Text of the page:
February 12 is the two hundredth anniversary of the birth of a man who changed our understanding of the world and our place within it. A sculpture of Charles Darwin as an old man looks benignly down at visitors and the skeleton of the diplodocus in the Central Hall of The Natural History Museum in South Kensington. Until April 19, you can learn more about him as an energetic young man and the twenty year birth pangs of his ‘On the Origin of  Species’ by visiting their ‘Darwin’ exhibition.

  Of his time on HMS Beagle, which is the subject of the first gallery, the naturalist wrote,

“The voyage of the Beagle has been by far the most important event in my life, and has determined my whole career.”

But it nearly didn’t happen because Charles was destined for a career as a clergyman and his father, Robert, was against the expensive trip, which he needed to finance. Fortunately, the opinion of his respected Uncle Jo, the industrialist and visionary Josiah Wedgwood II, won the day.

Darwin features some of the creatures he would have seen for the first time on that epic journey including live green iguanas and horned frogs from South America, along with fossil specimens he collected. During the five-year Beagle expedition, Charles shipped home 1,529 species preserved in spirit and 3,907 labelled skins, bones and other dried specimens so exhibition designer, Alex Gaffikin  had plenty to choose from.

Darwin set off with enthusiasm, in December 1831, and despite his miserable sea sickness was initially enamoured by the sea. When two years turned into five, his opinion had changed and he wrote home, “We are utterly homesick.”

 Robert Fitzroy, the Captain of The Beagle, was a wealthy nobleman who spoke warmly of the young naturalist at the start of the voyage. Their first dispute occurred during a trip into the interior of Brazil. Darwin was horrified by the cruelty meted out to the slaves whereas Fitzroy’s opinion was that they were ‘happy’. The disagreement was so fierce that Darwin nearly left the ship.

How much chance affects even the greatest lives! Their relationship seems the stuff of Greek tragedy for Fitzroy was in Oxford in June 1960 on the day of the great debate on Darwin’s theory of evolution, based on the observations   he made on that epic journey. Waving his Bible and shouting ’Blasphemy’, Fitzroy was racked with feelings of guilt when he realised that he was indirectly responsible for this theory that rocked his vision of the world.   On February 12,  to mark Darwin’s birthday, in the location of the June 1860 Great Debate, Oxford’s (then new) Natural History Museum in South Park’s Road will stage a ‘conversation’ between Richard Dawkins and (Lord) Richard Harries (recently Bishop of Oxford) on Darwin’s contribution to modern biology. Hayden’s Creation, performed by the Oxford Philomusica, at the Sheldonian Theatre is an apt choice for the concert preceding this ‘debate’.  I expect it will be rather less controversial than the one between Bishop Samuel Wilberforce and Thomas Huxley.          

The London exhibition has a reconstruction of Darwin’s study at DownHouse, his country home in Kent, where he advanced his theory that all life evolves by natural selection. In a note to his wife and cousin Emma (nee Wedgwood) in 1844 he wrote

“I have just finished my sketch of my species theory. If, as I believe… my theory is true, and if it be accepted even by one competent judge, it will be a considerable step in science.”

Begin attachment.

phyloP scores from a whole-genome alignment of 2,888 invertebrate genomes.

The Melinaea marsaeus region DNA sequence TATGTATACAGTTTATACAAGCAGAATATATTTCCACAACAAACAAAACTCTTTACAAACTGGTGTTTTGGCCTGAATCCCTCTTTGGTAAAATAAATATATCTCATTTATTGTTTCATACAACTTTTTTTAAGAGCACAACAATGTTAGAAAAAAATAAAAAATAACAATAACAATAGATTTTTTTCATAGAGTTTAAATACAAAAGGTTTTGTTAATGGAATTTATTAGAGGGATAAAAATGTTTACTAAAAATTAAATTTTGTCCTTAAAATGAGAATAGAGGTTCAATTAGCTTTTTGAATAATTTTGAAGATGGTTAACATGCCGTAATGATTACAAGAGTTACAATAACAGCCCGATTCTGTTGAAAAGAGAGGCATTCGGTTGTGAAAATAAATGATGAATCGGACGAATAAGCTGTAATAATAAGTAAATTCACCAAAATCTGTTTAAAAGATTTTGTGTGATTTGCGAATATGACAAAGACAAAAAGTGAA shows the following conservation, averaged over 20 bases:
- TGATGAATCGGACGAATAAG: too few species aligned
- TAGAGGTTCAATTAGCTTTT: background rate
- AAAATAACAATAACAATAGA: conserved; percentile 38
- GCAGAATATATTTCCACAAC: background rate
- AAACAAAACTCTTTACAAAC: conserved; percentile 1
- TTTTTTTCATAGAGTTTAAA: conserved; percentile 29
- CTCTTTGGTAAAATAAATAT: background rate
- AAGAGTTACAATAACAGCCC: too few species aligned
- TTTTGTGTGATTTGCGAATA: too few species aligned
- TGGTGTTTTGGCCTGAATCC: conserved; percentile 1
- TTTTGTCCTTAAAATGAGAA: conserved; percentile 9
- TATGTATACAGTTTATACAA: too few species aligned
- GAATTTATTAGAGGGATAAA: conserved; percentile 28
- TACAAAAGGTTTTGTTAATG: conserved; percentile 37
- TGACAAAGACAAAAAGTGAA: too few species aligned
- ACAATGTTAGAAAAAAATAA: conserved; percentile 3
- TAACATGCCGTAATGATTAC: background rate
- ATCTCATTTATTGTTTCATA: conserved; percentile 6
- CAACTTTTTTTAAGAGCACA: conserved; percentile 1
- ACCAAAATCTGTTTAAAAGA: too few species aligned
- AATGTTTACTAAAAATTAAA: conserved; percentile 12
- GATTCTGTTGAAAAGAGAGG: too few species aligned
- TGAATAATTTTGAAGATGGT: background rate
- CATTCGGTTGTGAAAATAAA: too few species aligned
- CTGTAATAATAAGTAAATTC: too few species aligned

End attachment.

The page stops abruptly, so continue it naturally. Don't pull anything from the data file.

So why did it take him until November 1859 to publish ‘On the Origin of the Species’? When Darwin began his studies, the general belief was that organisms were unchanged since their divine creation just a few thousand years ago! Visitors can see how Darwin’s contemporaries arranged specimens via an antique display case filled with exceptional mammal, reptile and bird skeletons. Darwin expected a vitriolic reception to his ideas for he was sensitive in the knowledge that many would feel their belief system threatened by the notion that species evolve and were not created on a single day.

The spur to publish was a letter from the British naturalist, Alfred Russel Wallace, who independently conceived a theory of natural selection identical to Darwin’s, but based on completely different observations, on the other side of the world. Wallace acknowledged Darwin was first and there was no jealously between the two men, both presenting them on the same day in 1858 to the Linnaean Society of London.  

 ‘Survival of the fittest’ was not a phrase coined by Darwin. He borrowed it from the economist Herbert Spencer, on Wallace’s advice. It does not appear in On the Origin of Species until the fifth edition.

The show includes a video biography of Darwin, narrated by his great-great-grandson, Randal Keynes, author of ‘Darwin, His Daughter, and Human Evolution’. The exhibition ends with ‘Evolution Today’ giving examples of modern evolutionary research and showing how Darwin’s theory has been enhanced and enriched by subsequent discoveries in palaeontology, genetics and molecular biology. Videos and interactive exhibits help visitors understand concepts such as adaptation to environment and natural selection. Screens show some of today’s leading scientists explaining Darwin’s continuing impact on modern society and science and how his theory is the foundation of all modern biology.

  The Oxford University Museum of Natural History will have its own exhibition in the Upper Gallery for much of 2009 and half term family activities are on the theme of evolution. For more information go to www.darwin200.org